There were a few things that lead me to make the last post. When I showed the second season episode episodes "Surprise" and "Innocence" in my intro-level media course, my students were a bit skeptical about the merits of the series based off just that episode. Part of the reason for that, of course, is that many of them don't know what to make of melodrama yet. And partly I show it to demonstrate how different serial narrative is: what works with 18 hours of preparation may not work as well to an audience just tuning in, as some of them are.
But it's also that they haven't learned the trust that audiences develop when sitting down with a producer-auteur like Steven Bochco, Amy Sherman-Palladino or Joss Whedon. One of the ways that I suggested that maybe the series was worthy of their trust was by observing the later careers of some of the writers, as I listed in the last post. Observing that the writers went on to write for Lost, Alias, BSG, Mad Men, Gilmore Girls and Dexter says that the writers are writing differently from their expectations, not badly. That's an honor roll of current shows. (Of course, I follow up that discussion with either the dream episode, "Restless", or "The Body", to show how the series works on their terms as well.)
There's a few other things I learned putting together that list.
Marti Noxon remains the Queen of Pain, as all of her important roles are in relationship-centered narratives, be they drama or melodrama. While her best episode, to my mind, is the broadly comic and genuinely superb second season Xander episode "Bewitched, Bothered and Bewildered", Jane Espenson credits Noxon with teaching her how to write emotionally devastated scenes, with examples being Spike's survivor's guilt in Espenson’s "After Life" or April's death in her "Intervention". Noxon still works in the emotional killing fields.
Espenson, whom I've written about previously here and there, has had a varied post-Joss career, as befits a writer who leapt the comedy/drama divide to join Buffy the Vampire Slayer in the first place. She’s worked in both speculative fiction (Tru Calling, Warehouse 13) and comedy (Jake in Progress, Gilmore Girls), while her early BSG work built off her newfound talent for emotional devastation. Unlisted are her writing gigs on the broad comedy, Andy Barker, PI (which features an outstanding shout-out to her "Doublemeat Palace" BtVS episode) and two animated Batman episodes, which she co-wrote with Doug Petrie. (No surprise there, given what our own Laura Kessenich has written about her predilection for teamwork.)
Petrie, meanwhile, hasn’t done anything that I’m all that interested in watching, although he did write an episode Pushing Daisies, a show near and dear to Kristen’s heart. That makes him the one writer who went on to work for a genuinely quirky show.
David Fury and David Greenwalt, meanwhile, went on to become the most successful Buffy alums. While I find 24 morally and artistically reprehensible, there’s no doubting that writing 20 of its episodes indicates some industry juice. And Lost and Angel both ended up on this TV scholar’s list of the best of the aughties. (Although if Warehouse 13 or Caprica take off, Jane Espenson might win that particular title. The former’s been renewed for a second season, while EW seems to think the latter is pretty good.) I, of course, am waiting with bated breath to see if Lost sticks the dismount and ends its complex narrative in a satisfying manner. Mittel writes about the growth of narrative complexity in The Velvet Light Trap as being the signature innovation of television over the past twenty years, so the fact that the industry hasn’t quite come up with a formula for ending these series yet is quite interesting. (Is there a finale formula?)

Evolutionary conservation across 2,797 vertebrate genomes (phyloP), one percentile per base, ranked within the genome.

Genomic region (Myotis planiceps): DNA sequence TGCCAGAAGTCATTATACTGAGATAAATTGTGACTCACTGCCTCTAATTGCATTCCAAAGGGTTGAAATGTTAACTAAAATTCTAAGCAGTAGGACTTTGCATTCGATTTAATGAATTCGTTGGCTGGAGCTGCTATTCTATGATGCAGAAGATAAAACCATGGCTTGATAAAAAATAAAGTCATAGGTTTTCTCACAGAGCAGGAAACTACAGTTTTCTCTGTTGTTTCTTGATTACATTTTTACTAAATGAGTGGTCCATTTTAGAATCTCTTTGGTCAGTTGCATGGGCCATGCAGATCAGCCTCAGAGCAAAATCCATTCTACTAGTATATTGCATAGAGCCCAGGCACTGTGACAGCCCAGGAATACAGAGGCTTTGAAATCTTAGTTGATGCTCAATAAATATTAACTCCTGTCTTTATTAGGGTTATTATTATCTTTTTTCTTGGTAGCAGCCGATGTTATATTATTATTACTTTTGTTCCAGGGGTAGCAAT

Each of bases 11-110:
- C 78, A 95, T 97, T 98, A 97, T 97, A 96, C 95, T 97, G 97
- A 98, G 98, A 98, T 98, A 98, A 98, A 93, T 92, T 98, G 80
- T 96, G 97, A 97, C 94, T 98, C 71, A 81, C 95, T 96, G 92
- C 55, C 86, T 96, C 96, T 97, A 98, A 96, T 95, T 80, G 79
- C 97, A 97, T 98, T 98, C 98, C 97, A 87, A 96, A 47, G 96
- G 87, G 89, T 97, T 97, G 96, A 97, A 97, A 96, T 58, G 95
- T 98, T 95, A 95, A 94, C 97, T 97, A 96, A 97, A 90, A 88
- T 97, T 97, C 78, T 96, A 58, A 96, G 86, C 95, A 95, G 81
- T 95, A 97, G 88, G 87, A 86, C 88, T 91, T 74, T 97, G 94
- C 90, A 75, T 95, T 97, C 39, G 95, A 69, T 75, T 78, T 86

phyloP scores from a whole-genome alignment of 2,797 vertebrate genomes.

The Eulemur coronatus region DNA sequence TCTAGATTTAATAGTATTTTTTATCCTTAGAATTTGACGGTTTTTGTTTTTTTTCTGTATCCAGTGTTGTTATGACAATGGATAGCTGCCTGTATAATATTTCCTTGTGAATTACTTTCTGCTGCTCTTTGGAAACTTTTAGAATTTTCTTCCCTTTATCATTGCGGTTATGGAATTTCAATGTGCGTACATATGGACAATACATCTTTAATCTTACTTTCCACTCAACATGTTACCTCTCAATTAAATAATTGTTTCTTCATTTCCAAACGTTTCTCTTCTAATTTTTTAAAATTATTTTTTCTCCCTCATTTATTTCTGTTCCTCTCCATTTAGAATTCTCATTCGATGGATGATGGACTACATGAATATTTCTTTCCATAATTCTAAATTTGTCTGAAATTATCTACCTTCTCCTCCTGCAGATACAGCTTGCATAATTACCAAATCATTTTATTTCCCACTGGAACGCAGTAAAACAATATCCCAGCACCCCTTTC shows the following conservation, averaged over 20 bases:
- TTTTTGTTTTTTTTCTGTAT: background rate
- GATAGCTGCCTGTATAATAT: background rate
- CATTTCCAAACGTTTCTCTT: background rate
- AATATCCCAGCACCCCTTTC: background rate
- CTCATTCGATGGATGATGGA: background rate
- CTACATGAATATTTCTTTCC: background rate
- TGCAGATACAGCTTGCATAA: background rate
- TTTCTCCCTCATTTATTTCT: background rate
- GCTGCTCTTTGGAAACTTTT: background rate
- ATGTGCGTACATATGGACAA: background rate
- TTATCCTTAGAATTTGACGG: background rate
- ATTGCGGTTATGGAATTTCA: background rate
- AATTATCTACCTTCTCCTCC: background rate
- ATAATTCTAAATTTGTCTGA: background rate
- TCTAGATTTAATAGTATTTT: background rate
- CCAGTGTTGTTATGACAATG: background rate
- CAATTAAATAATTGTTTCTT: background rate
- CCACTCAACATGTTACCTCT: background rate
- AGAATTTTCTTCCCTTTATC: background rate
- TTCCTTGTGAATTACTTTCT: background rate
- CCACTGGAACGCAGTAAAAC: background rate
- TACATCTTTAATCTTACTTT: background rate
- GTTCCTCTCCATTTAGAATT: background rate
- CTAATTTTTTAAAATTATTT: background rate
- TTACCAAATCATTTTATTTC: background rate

Rebecca Rand Kirschner splits her time between melodrama-comedy and straight teen melodrama, demonstrating her particular groove in the Buffyverse. At the other end of the spectrum, Drew Z. Greenberg has written for a genuinely schizo group of shows, ranging from Dexter to Smallville and The O.C. to a 3D CGI Star Wars spin-off. While The O.C. and Smallville quickly became utter dreck, his other two shows have drawn quite a bit of interest for character psychology, plotting and formal innovation. I frankly had no idea that Clone Wars was so popular.
The 1997-8 writing team of Dean Batali and Rob Des Hotel went on to write for nostalgia sitcom and a failed clone of The Daily Show, which must make Fox execs that much more irked at Jon Stewart.
As for Steven S. DeKnight, I despise Superman, so I’ve only ever seen Smallville to root on Lex Luthor. DeKnight cast Lucy Lawless, which is an awesome bit of narrative involution. A Buffy alum casts the star of a sister cult fantasy series… Xena: Warrior Princess. (Sam Raimi and Joss Whedon loved to reference each other when Buffy and Xena were both on the air. Raimi referenced a play called Buffus the Bacchae Slayer, for example.) The fact her next big role on BSG had her renouncing the Greek gods just makes her return to Graeco-Roman history and mythology that much better. Unfortunately, the actor who plays Spartacus was just diagnosed with non-Hodgkin lymphoma, delaying the production of season two. I wish him a return to health.
We end with Drew Goddard, the one writer to become a film screenwriter, with Cloverfield. He’s clearly moved into JJ Abrams’ orbit, which must indicate that he likes writing about parental issues. (Seriously: look at Alias, Lost, and his Star Trek.) As I recall, Xander has a little dance of parental issues in "Ted", the robo-step-dad episode written by Greenwalt and Whedon.
We’ll see what we can uncover next time by looking at the crew writing Angel and then Firefly and Dollhouse. After that, I’ll share my thoughts about what it means for television studies when we step away from the heavily-promoted cult of the creator-auteur to have a more complex understanding of how television is created.